But there’s a reason the tragedy in Tucson gave us pause. Amid all the noise and passions and rancor of our public debate, Tucson reminded us that no matter who we are or where we come from, each of us is a part of something greater – something more consequential than party or political preference.

We are part of the American family. We believe that in a country where every race and faith and point of view can be found, we are still bound together as one people; that we share common hopes and a common creed; that the dreams of a little girl in Tucson are not so different than those of our own children, and that they all deserve the chance to be fulfilled.

That, too, is what sets us apart as a nation.

Read the rest HERE.

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SOTU Preview: Obama To Focus Speech On Jobs, Innovation, Cooperation

Via: Huffington Post

JULIE PACE   01/22/11 11:55 PM   AP

WASHINGTON — Under pressure to energize the economy, President Barack Obama said Saturday he will use his State of the Union address to outline an agenda to create jobs now and boost American competitiveness over the long term.

Heading quickly into re-election mode, Obama is expected to use Tuesday’s prime-time speech to promote spending on innovation while also promising to reduce the national debt and cooperate with emboldened Republicans.

“I’m focused on making sure the economy is working for everybody, for the entire American family,” Obama said Saturday in an uncommon preview of his speech, offered up in an online video to his supporters late Saturday afternoon. The president announced that the economy would be the main topic of his speech, a nod to how important that issue is to the country’s standing and his own as well.

At the halfway point of his term, Obama said the economy is on firmer footing than it was two years ago: it is growing again, albeit slowly, while the stock market is rising, and corporate profits are climbing. But with the unemployment rate stubbornly stuck above 9 percent, Obama will signal a shift Tuesday from short-term stabilization policies toward ones focused on job creation and longer-term growth.

Obama offered no details on specific proposals he will call for in his address, though he has offered hints in recent weeks.

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Kucinich to Obama: Be ‘bolder’ or ‘we could lose our country’

Raw Story- By Sahil Kapur
Thursday, January 28th, 2010 — 4:05 pm

‘Democratic Party must demonstrate it has the ability to govern’

WASHINGTON — Deeply disillusioned last week by his party’s insufficient response to the recession, Rep. Dennis Kucinich (D-OH) said Thursday he views President Obama’s State of the Union as a step in the right direction but urged him to “be much bolder.”

“It would be helpful if he could take a page from Franklin Roosevelt,” Kucinich told Raw Story in an exclusive interview. “FDR saw the need for broad structural changes in the economy and also the need for government to invest and put America back to work.”

“If we can’t fix our economic injustices and improve the standard of living for regular people, we could lose our country.”

While Obama explicitly called for a new “jobs bill” in the speech, he didn’t put forth many details. What kinds of reforms would Kucinich like to see?

MORE HERE

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State Of The Union 2010 (FULL TEXT): Read Obama’s Speech

HuffPo- First Posted: 01-27-10 07:06 PM   |   Updated: 01-27-10 09:21 PM | Updated: 01-28-10 08:33 AM

The full text of President Barack Obama’s State of the Union Address, as transcribed by the White House.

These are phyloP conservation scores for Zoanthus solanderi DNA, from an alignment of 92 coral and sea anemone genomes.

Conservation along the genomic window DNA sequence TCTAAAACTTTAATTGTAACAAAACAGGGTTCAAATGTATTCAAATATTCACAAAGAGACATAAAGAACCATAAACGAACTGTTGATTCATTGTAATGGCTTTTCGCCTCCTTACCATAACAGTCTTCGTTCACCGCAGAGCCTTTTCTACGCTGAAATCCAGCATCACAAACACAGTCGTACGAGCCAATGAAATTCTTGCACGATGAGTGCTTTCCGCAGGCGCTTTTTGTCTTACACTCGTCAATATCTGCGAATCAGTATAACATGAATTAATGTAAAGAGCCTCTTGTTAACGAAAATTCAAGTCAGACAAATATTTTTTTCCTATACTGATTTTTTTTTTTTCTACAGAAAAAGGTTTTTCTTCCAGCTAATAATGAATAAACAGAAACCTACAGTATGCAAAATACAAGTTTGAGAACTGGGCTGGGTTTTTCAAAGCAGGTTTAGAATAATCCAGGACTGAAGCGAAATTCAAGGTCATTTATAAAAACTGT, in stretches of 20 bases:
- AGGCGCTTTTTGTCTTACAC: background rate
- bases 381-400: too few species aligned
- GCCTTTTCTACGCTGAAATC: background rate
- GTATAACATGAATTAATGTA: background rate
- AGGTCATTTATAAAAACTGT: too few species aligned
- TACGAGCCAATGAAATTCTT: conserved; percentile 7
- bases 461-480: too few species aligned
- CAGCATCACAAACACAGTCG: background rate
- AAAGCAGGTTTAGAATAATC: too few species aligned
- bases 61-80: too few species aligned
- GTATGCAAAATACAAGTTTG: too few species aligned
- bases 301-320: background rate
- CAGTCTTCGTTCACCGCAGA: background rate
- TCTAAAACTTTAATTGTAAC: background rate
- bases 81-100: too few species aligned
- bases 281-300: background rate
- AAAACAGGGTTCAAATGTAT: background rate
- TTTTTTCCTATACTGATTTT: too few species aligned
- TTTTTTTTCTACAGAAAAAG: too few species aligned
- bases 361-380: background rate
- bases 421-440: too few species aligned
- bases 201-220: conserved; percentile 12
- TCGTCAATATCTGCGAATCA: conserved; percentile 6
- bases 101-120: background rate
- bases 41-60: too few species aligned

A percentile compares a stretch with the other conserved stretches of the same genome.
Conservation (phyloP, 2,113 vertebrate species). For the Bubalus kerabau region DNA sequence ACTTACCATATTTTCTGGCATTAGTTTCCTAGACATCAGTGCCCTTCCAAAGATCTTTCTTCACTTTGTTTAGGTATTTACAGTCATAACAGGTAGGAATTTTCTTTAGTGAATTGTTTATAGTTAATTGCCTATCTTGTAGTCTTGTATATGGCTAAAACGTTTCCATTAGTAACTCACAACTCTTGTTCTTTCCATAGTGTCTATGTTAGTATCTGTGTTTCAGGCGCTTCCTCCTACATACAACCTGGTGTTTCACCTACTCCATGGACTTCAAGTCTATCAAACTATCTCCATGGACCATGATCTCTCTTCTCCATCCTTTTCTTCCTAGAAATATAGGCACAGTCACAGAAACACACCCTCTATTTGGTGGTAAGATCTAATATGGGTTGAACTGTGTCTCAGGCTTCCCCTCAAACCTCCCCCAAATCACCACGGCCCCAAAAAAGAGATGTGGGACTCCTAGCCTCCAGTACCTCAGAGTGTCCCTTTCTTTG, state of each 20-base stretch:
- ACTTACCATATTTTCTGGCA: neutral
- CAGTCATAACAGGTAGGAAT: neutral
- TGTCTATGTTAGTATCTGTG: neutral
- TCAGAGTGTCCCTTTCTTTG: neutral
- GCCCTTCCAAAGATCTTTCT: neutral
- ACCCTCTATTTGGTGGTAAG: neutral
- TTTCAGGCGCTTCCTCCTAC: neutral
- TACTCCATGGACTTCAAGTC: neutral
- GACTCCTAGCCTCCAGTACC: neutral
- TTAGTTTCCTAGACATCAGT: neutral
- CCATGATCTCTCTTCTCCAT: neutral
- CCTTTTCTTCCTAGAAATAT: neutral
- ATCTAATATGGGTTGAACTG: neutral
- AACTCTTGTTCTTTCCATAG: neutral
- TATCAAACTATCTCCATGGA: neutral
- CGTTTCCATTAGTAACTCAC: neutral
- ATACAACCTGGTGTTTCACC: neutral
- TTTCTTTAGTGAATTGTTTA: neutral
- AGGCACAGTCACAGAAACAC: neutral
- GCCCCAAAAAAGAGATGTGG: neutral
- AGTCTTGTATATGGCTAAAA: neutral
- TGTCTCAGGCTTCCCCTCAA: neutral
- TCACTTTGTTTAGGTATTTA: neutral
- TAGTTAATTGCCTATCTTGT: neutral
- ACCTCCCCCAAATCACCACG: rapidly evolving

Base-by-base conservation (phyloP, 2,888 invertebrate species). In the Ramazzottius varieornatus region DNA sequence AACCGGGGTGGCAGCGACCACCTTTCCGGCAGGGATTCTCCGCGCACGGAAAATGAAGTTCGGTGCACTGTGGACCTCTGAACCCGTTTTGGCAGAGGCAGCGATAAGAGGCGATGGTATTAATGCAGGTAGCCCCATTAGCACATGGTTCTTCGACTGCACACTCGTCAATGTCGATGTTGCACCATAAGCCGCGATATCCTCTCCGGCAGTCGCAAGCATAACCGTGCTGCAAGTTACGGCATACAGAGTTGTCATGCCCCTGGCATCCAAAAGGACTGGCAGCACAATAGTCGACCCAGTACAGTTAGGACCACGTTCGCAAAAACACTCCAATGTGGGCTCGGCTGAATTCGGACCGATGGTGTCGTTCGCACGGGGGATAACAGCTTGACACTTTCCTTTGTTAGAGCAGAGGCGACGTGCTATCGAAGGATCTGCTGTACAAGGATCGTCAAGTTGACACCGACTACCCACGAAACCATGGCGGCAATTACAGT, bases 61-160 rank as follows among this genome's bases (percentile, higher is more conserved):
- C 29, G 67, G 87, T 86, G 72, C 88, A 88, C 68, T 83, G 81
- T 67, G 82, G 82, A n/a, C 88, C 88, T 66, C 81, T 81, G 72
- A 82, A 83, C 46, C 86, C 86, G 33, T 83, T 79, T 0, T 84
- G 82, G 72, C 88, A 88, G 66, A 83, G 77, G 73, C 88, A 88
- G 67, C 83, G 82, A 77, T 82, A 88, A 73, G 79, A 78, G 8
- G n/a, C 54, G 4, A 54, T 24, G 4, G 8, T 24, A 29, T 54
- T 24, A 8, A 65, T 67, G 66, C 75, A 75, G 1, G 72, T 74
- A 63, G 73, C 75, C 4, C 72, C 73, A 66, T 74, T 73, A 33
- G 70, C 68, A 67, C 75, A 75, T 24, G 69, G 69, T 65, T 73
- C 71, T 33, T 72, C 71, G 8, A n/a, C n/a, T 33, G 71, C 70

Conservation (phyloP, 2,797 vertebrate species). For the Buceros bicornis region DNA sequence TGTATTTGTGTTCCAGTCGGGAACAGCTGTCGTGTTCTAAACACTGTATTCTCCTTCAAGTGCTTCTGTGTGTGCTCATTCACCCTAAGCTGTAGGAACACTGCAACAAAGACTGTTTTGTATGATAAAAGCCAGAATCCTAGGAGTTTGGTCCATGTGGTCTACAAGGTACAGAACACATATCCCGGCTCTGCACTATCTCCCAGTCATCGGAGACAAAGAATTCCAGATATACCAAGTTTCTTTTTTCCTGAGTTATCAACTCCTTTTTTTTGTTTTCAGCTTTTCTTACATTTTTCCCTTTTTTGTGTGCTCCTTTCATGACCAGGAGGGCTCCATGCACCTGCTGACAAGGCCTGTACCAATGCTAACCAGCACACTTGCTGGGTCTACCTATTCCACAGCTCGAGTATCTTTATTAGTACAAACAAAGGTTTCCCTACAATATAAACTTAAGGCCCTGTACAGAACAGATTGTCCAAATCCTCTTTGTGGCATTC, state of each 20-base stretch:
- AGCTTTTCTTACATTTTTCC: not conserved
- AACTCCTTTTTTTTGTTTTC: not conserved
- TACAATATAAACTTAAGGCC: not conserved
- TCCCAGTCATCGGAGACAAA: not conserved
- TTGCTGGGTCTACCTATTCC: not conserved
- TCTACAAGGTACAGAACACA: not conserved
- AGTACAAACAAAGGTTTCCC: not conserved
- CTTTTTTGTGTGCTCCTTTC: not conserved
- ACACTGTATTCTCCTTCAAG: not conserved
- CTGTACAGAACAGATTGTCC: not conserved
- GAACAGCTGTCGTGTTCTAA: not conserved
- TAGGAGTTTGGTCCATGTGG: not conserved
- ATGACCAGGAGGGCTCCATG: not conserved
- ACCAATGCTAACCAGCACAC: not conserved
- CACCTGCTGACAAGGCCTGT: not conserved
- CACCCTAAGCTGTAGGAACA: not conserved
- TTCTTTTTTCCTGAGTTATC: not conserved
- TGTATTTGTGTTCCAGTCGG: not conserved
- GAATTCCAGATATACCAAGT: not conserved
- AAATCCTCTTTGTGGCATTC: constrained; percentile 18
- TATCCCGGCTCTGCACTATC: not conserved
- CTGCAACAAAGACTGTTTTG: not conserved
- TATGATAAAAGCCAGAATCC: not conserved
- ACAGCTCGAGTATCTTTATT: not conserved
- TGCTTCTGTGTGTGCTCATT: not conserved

Madam Speaker, Vice President Biden, members of Congress, distinguished guests, and fellow Americans:

Our Constitution declares that from time to time, the President shall give to Congress information about the state of our union. For 220 years, our leaders have fulfilled this duty. They’ve done so during periods of prosperity and tranquility. And they’ve done so in the midst of war and depression; at moments of great strife and great struggle.

It’s tempting to look back on these moments and assume that our progress was inevitable — that America was always destined to succeed. But when the Union was turned back at Bull Run, and the Allies first landed at Omaha Beach, victory was very much in doubt. When the market crashed on Black Tuesday, and civil rights marchers were beaten on Bloody Sunday, the future was anything but certain. These were the times that tested the courage of our convictions, and the strength of our union. And despite all our divisions and disagreements, our hesitations and our fears, America prevailed because we chose to move forward as one nation, as one people.

Again, we are tested. And again, we must answer history’s call.

One year ago, I took office amid two wars, an economy rocked by a severe recession, a financial system on the verge of collapse, and a government deeply in debt. Experts from across the political spectrum warned that if we did not act, we might face a second depression. So we acted — immediately and aggressively. And one year later, the worst of the storm has passed.

But the devastation remains. One in 10 Americans still cannot find work. Many businesses have shuttered. Home values have declined. Small towns and rural communities have been hit especially hard. And for those who’d already known poverty, life has become that much harder.

This recession has also compounded the burdens that America’s families have been dealing with for decades — the burden of working harder and longer for less; of being unable to save enough to retire or help kids with college.

So I know the anxieties that are out there right now. They’re not new. These struggles are the reason I ran for President. These struggles are what I’ve witnessed for years in places like Elkhart, Indiana; Galesburg, Illinois. I hear about them in the letters that I read each night. The toughest to read are those written by children — asking why they have to move from their home, asking when their mom or dad will be able to go back to work.

(more…)

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Watch Obama Live: Streaming Video, Twitter Reaction

The Huffington Post
First Posted: 10-31-08 12:49 PM   |   Updated: 12-15-09 12:17 PM

Whenever President Obama is speaking publicly, you’ll find live streaming video on this page, along with latest Twitter commentary from reporters and pundits.

>>>FULL TEXT HERE<<<

>>>LIVE STREAMING VIDEO HERE<<<